%AM, %27 %395 %2008 %11:%Oct

Return of IDPs not a durable solution

Written by Duncan Mboyah

The return of Kenya’s post 2007 elections Internally Displaced Persons (IDPs) to areas that were affected by land grievances should not be promoted as a durable solution but rather as a temporary measure to be accompanied by clear efforts to resolve the underlying causes of displacements, London based Overseas Development Institute (ODI) warns.

In its recent humanitarian policy group brief, the institute recommends that if durable solutions are found, programmes must henceforth take account of those who were forced to move in earlier wave of displacement.

“Simply focusing on facilitating the return of people displaced in the current crisis, in the absence of efforts to address underlying structural causes, risks creating the conditions for further rounds of violence and fresh displacements,” the brief warns.

The institute points out that even before the latest crisis, grievances over land had generated over 350,000 IDPs that now calls for clear processes to resolve the underlying issues.

“If a durable solution is to be achieved, historical grievances must be acknowledged and addressed in the way humanitarians engage in relief and return processes,” the brief adds.

The brief observes that going by Kenya’s history, the displacement crisis of the 2007 elections is thus not an anomaly, but a part of a sequence of recurrent displacement stemming from unresolved and politically aggravated land grievances in context of population growth, poor governance and socio economic insecurity.

The brief criticized the government for giving an arbitrary return deadline to the IDPs, terming the directive unfeasible and unhelpful as it could see some people returned against their will, yet such processes requires reconciliation processes that must enjoy the support of leading local and national politicians.

The brief observes that since the government has pledged to adhere to the international guiding principles on IDP return, it was fair that the resolution of land be questioned more broadly to avoid aggravating existing land grievances where population is high and land scarce.

“The humanitarian community too should be very cautious about facilitating the return in absence of presence and adequate security. They must demand for well informed advocacy that incorporates land tenure expertise to ensure that conditions for return are in place,” it says.

This will help ensure that their responses do not aggravate existing sources of tension, and are aligned with processes that aim to resolve the fundamental issues at stake.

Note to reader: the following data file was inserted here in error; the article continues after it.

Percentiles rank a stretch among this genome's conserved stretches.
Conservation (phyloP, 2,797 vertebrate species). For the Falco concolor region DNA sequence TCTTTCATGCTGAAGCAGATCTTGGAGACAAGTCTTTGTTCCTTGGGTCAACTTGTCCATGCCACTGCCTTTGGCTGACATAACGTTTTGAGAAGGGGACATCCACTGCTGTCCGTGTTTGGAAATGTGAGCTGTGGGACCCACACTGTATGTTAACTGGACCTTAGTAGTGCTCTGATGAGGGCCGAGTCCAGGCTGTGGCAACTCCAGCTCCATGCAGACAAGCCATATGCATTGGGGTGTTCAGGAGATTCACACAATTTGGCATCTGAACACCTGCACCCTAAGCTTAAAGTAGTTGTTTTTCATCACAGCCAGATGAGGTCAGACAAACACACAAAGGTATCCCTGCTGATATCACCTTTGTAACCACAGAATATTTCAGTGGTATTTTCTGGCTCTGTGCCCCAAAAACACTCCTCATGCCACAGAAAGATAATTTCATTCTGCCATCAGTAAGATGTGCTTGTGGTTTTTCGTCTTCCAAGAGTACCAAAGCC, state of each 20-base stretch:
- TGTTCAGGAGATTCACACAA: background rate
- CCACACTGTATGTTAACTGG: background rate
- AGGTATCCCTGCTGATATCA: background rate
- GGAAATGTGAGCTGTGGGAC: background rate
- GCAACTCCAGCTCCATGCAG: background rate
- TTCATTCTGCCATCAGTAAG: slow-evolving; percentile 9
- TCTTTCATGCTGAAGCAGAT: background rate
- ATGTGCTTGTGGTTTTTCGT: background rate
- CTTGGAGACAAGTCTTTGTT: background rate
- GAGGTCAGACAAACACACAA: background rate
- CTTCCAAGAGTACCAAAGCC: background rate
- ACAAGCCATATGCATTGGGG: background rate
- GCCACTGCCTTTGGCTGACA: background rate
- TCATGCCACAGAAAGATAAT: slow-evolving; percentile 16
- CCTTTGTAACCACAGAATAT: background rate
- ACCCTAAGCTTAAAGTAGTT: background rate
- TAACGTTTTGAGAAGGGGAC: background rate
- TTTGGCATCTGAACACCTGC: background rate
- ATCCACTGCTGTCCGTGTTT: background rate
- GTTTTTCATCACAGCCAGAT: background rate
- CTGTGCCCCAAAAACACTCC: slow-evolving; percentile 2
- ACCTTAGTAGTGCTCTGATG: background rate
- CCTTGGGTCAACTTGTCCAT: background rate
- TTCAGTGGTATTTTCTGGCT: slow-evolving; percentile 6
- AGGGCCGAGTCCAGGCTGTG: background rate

The housing, land and property sub cluster and the early recovery cluster should engage more deeply with land tenure specialists.

The recovery process must include a systematic mechanism in collecting adequate data on IDPs inside and outside the camps, and from previous displacements, to help determine their profile, needs and intentions for easier interventions.

The institute condemns the permanent relocation of IDPs to their ancestral homelands saying that the move risks promoting ethnic cleansing and further fragmenting Kenya’s communities and could lead to renewed outbreak of violence.

It further recommends the inclusion of the civil society organizations in promoting reconciliation and peace building as well as exerting pressure on the government to tackle the underlying causes of displacements.

The internal displacement is a recurring theme in Kenya’s recent history as it stretched back to colonial era. The then British land policy favoured white settlers who occupied mostly fertile agricultural lands as they disposed indigenous communities.

This process was legalized with the implementation of an individual freehold title registration system at the expense of customary mechanisms of land tenure.

This land grievance was further abused by Kenya’s founding president Jomo Kenyatta who maintained the system and did not question how the land was acquired.

He instead began a series of resettlement schemes based on market system, which was biased towards those with the financial means to acquire land.

Corruption and ethnic patronage ended up favouring his ethnic Kikuyu community who were settled in fertile rift valley at the expense of other communities.

The tensions were further exacerbated by Kenyatta’s successor Daniel Arap Moi who tended to portray the opposition he faced in 1990s as Kikuyu led, and multiparty politics as an exclusionary ethnic project to control land.

His remarks evoked majimboism, a type of federalism that promotes provincial autonomy based on ethnicity. During the period, the kikuyu's were evicted from the areas they had settled in rift valley and parts of western Kenya.

Associated classes throughout the 1990s left thousands dead and over 350,000 displaced, allowing Moi to gerrymander elections in 1992 and 1997.

Rampant land grabbing further undermined customary mechanism of land governance, while growing hardships among the majority poor and rapid population growth increased pressure on the country’s arable land.

Sign up

AWC maintains a constant flow of well-researched feature stories and publications

Read → Feature articles | Commentary Service | Newspapers | Reports | Books

Fill in your email address to get highlights from our publications


  • 1